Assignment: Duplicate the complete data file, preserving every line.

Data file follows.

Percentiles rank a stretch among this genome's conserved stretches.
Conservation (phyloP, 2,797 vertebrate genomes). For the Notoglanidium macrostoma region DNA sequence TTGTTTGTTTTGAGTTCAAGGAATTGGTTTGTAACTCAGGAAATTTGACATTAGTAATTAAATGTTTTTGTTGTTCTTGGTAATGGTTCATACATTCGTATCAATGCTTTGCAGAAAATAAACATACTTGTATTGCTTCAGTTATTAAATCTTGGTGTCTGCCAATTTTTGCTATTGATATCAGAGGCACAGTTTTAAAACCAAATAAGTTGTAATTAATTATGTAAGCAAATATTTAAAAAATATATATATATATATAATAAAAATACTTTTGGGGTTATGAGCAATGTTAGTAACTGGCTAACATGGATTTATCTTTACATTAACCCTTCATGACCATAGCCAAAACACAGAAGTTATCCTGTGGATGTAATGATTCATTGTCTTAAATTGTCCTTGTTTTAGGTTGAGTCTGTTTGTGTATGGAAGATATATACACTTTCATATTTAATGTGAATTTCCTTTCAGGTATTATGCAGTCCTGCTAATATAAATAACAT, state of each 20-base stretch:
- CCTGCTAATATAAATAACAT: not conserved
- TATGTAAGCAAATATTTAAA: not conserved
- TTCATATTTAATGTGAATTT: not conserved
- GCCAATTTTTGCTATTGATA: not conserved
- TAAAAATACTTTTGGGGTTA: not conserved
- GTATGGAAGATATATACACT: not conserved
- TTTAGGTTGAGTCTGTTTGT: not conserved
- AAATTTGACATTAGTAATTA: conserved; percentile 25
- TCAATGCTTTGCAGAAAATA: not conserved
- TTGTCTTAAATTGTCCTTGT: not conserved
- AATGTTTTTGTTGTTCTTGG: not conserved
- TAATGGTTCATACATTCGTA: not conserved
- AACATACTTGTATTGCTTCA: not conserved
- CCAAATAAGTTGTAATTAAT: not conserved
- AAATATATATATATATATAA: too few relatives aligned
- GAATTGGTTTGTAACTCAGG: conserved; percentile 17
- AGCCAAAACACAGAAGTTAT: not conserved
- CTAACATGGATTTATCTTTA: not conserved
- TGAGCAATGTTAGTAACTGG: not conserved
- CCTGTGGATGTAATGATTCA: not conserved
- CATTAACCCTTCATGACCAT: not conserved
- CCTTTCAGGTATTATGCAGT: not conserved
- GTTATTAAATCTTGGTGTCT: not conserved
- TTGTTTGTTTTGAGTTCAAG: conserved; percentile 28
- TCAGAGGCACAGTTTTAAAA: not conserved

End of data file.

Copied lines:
Percentiles rank a stretch among this genome's conserved stretches.
Conservation (phyloP, 2,797 vertebrate genomes). For the Notoglanidium macrostoma region DNA sequence TTGTTTGTTTTGAGTTCAAGGAATTGGTTTGTAACTCAGGAAATTTGACATTAGTAATTAAATGTTTTTGTTGTTCTTGGTAATGGTTCATACATTCGTATCAATGCTTTGCAGAAAATAAACATACTTGTATTGCTTCAGTTATTAAATCTTGGTGTCTGCCAATTTTTGCTATTGATATCAGAGGCACAGTTTTAAAACCAAATAAGTTGTAATTAATTATGTAAGCAAATATTTAAAAAATATATATATATATATAATAAAAATACTTTTGGGGTTATGAGCAATGTTAGTAACTGGCTAACATGGATTTATCTTTACATTAACCCTTCATGACCATAGCCAAAACACAGAAGTTATCCTGTGGATGTAATGATTCATTGTCTTAAATTGTCCTTGTTTTAGGTTGAGTCTGTTTGTGTATGGAAGATATATACACTTTCATATTTAATGTGAATTTCCTTTCAGGTATTATGCAGTCCTGCTAATATAAATAACAT, state of each 20-base stretch:
- CCTGCTAATATAAATAACAT: not conserved
- TATGTAAGCAAATATTTAAA: not conserved
- TTCATATTTAATGTGAATTT: not conserved
- GCCAATTTTTGCTATTGATA: not conserved
- TAAAAATACTTTTGGGGTTA: not conserved
- GTATGGAAGATATATACACT: not conserved
- TTTAGGTTGAGTCTGTTTGT: not conserved
- AAATTTGACATTAGTAATTA: conserved; percentile 25
- TCAATGCTTTGCAGAAAATA: not conserved
- TTGTCTTAAATTGTCCTTGT: not conserved
- AATGTTTTTGTTGTTCTTGG: not conserved
- TAATGGTTCATACATTCGTA: not conserved
- AACATACTTGTATTGCTTCA: not conserved
- CCAAATAAGTTGTAATTAAT: not conserved
- AAATATATATATATATATAA: too few relatives aligned
- GAATTGGTTTGTAACTCAGG: conserved; percentile 17
- AGCCAAAACACAGAAGTTAT: not conserved
- CTAACATGGATTTATCTTTA: not conserved
- TGAGCAATGTTAGTAACTGG: not conserved
- CCTGTGGATGTAATGATTCA: not conserved
- CATTAACCCTTCATGACCAT: not conserved
- CCTTTCAGGTATTATGCAGT: not conserved
- GTTATTAAATCTTGGTGTCT: not conserved
- TTGTTTGTTTTGAGTTCAAG: conserved; percentile 28
- TCAGAGGCACAGTTTTAAAA: not conserved